Date of Completion


Embargo Period



mate-choice, copepods, calanoid, Acartia tonsa, Acartia hudsonica, spermatophore production, reproductive state, body size

Major Advisor

Dr. Hans G. Dam

Associate Advisor

Dr. Ann Bucklin

Associate Advisor

Dr. Stephan Trumbo

Associate Advisor

Dr. George McManus

Field of Study



Doctor of Philosophy

Open Access

Open Access


Copepods are the most abundant metazoans in the ocean, link the microbial plankton to upper trophic levels, and affect ecosystem function through their role in biogeochemical cycles. This thesis focuses on an understudied area in copepods-- factors that determine mating success. First, I tested the hypothesis that female-biased adult sex ratios of Acartia tonsa may be explained by ratios already skewed at birth. Offspring of field-caught females were raised to adulthood and the corresponding adult sex ratios were used as proxies for birth ratios. Almost one-fifth of mothers produced significantly female-biased sex ratios, suggesting that secondary processes commonly used to explain sex ratio biases may be less important than hypothesized.

Second, I measured lifetime spermatophore-production rates for males of Acartia tonsa and Acartia hudsonica under high, low, and no food. Spermatophore-production rates and lifetime totals for males of A. tonsa were not affected by food abundance; in A. hudsonica, rates were significantly higher under high food. For both species, there was also a significant decrease in spermatophore-production rates and numbers with age.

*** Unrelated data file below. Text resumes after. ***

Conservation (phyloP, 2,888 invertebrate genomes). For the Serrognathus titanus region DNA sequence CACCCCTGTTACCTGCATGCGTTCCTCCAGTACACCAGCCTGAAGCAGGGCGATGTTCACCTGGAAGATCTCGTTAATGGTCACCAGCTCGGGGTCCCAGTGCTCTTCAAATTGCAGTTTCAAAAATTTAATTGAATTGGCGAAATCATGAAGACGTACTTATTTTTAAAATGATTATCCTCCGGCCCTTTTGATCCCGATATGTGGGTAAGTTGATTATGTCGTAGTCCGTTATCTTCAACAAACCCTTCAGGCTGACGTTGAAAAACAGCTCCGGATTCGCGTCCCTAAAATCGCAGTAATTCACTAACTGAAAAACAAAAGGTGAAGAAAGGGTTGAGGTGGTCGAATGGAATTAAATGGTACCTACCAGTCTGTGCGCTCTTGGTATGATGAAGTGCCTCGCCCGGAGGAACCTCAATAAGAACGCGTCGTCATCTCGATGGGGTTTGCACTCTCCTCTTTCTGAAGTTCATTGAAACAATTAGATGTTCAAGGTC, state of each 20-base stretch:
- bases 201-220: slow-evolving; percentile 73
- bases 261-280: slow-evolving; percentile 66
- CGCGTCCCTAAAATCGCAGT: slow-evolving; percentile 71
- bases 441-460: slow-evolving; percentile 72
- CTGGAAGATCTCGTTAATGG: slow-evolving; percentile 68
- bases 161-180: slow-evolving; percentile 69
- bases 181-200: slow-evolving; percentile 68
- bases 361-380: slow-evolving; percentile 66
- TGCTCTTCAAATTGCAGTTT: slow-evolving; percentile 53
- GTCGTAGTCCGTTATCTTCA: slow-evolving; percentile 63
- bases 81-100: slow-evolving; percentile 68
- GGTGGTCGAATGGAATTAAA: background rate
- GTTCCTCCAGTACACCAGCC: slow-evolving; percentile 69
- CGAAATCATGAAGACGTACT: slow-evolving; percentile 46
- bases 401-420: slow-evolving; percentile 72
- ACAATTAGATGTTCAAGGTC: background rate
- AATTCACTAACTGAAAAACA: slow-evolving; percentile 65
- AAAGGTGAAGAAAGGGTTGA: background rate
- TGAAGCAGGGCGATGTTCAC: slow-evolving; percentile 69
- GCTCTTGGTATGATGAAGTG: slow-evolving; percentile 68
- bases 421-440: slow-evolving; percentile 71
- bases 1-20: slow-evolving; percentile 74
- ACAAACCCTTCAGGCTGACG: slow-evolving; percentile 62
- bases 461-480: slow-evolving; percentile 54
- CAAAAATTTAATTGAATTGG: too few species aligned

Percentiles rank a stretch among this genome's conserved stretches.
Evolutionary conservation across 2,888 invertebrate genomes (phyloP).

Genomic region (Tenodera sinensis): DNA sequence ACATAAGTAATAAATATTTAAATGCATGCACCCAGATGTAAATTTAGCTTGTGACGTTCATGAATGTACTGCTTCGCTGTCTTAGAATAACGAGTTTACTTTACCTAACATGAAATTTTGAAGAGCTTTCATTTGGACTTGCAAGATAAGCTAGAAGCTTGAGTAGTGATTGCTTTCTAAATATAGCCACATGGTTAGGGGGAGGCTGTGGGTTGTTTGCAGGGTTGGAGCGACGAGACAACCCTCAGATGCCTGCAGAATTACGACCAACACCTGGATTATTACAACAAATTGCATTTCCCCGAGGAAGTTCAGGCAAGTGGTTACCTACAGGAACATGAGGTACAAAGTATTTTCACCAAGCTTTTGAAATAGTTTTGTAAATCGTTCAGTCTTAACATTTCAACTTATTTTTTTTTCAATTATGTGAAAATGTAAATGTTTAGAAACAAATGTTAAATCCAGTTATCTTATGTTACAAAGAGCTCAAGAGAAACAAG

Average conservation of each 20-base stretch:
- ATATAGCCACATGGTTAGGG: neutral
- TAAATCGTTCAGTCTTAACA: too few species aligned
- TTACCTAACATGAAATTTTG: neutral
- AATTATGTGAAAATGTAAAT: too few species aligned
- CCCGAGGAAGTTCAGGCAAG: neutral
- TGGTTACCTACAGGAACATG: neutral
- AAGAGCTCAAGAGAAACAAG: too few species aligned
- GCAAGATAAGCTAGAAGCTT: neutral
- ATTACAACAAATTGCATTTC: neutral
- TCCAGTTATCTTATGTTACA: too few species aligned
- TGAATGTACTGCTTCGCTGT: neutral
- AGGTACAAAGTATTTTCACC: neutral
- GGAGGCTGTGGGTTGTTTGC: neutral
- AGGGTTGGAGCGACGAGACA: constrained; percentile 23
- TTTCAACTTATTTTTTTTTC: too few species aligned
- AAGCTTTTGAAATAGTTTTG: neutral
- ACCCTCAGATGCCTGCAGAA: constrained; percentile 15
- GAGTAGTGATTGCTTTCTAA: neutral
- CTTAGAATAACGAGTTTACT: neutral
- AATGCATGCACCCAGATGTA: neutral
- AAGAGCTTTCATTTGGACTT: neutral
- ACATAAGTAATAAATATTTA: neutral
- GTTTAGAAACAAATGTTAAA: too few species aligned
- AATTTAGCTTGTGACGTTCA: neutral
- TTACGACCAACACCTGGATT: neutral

Third, I tested whether female mating status affected mate choice in males of Acartia tonsa and Acartia hudsonica. The costs and benefits associated with mating twice versus once for females were also tested. In both species, males mated more frequently with virgin females compared with females that had already mated, suggesting that female reproductive status is important for mating. Frequencies of females carrying double spermatophores in the field were consistently low, implying that mate choice is also present in natural populations. There were no particular costs or benefits to mating a second time.

Fourth, I measured whether variation in encounter time, previous social experience with the same or opposite sex, and food availability influenced the strength of mate choice in Acartia tonsa and Acartia hudsonica. The strength of mate choice between species and among the sexes varied significantly.

Finally, the strength of mate choice was measured over two seasons in field populations of Acartia hudsonica. Mate choice was present in the field, but its strength varied within and between seasons and correlated with a number of ecological factors.